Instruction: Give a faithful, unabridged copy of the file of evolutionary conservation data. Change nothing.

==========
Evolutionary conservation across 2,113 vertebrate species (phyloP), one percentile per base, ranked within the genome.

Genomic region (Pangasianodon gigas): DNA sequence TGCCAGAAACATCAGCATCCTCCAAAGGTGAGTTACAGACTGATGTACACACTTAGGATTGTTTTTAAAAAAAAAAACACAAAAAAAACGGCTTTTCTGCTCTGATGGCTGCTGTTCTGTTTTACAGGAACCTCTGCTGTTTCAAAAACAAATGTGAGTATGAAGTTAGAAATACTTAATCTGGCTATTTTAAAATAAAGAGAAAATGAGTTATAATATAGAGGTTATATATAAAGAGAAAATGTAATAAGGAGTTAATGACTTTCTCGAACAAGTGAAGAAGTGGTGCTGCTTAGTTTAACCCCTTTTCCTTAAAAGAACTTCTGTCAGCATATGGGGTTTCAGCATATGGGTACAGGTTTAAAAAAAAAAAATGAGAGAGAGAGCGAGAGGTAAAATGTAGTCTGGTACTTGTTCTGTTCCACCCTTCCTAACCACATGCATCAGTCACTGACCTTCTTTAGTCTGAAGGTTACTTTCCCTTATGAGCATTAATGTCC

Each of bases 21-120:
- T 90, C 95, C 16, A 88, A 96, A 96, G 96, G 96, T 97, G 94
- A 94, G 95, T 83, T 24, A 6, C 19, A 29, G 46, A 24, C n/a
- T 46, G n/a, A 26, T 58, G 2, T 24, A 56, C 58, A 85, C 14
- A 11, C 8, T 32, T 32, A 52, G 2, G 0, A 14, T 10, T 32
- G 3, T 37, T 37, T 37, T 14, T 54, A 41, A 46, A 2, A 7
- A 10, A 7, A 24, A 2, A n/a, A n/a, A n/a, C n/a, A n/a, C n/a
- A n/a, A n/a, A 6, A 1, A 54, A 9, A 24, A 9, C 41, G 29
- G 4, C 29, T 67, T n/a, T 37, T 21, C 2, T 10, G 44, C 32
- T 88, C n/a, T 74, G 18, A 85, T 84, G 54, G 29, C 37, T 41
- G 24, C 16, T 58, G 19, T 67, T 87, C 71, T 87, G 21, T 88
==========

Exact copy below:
Evolutionary conservation across 2,113 vertebrate species (phyloP), one percentile per base, ranked within the genome.

Genomic region (Pangasianodon gigas): DNA sequence TGCCAGAAACATCAGCATCCTCCAAAGGTGAGTTACAGACTGATGTACACACTTAGGATTGTTTTTAAAAAAAAAAACACAAAAAAAACGGCTTTTCTGCTCTGATGGCTGCTGTTCTGTTTTACAGGAACCTCTGCTGTTTCAAAAACAAATGTGAGTATGAAGTTAGAAATACTTAATCTGGCTATTTTAAAATAAAGAGAAAATGAGTTATAATATAGAGGTTATATATAAAGAGAAAATGTAATAAGGAGTTAATGACTTTCTCGAACAAGTGAAGAAGTGGTGCTGCTTAGTTTAACCCCTTTTCCTTAAAAGAACTTCTGTCAGCATATGGGGTTTCAGCATATGGGTACAGGTTTAAAAAAAAAAAATGAGAGAGAGAGCGAGAGGTAAAATGTAGTCTGGTACTTGTTCTGTTCCACCCTTCCTAACCACATGCATCAGTCACTGACCTTCTTTAGTCTGAAGGTTACTTTCCCTTATGAGCATTAATGTCC

Each of bases 21-120:
- T 90, C 95, C 16, A 88, A 96, A 96, G 96, G 96, T 97, G 94
- A 94, G 95, T 83, T 24, A 6, C 19, A 29, G 46, A 24, C n/a
- T 46, G n/a, A 26, T 58, G 2, T 24, A 56, C 58, A 85, C 14
- A 11, C 8, T 32, T 32, A 52, G 2, G 0, A 14, T 10, T 32
- G 3, T 37, T 37, T 37, T 14, T 54, A 41, A 46, A 2, A 7
- A 10, A 7, A 24, A 2, A n/a, A n/a, A n/a, C n/a, A n/a, C n/a
- A n/a, A n/a, A 6, A 1, A 54, A 9, A 24, A 9, C 41, G 29
- G 4, C 29, T 67, T n/a, T 37, T 21, C 2, T 10, G 44, C 32
- T 88, C n/a, T 74, G 18, A 85, T 84, G 54, G 29, C 37, T 41
- G 24, C 16, T 58, G 19, T 67, T 87, C 71, T 87, G 21, T 88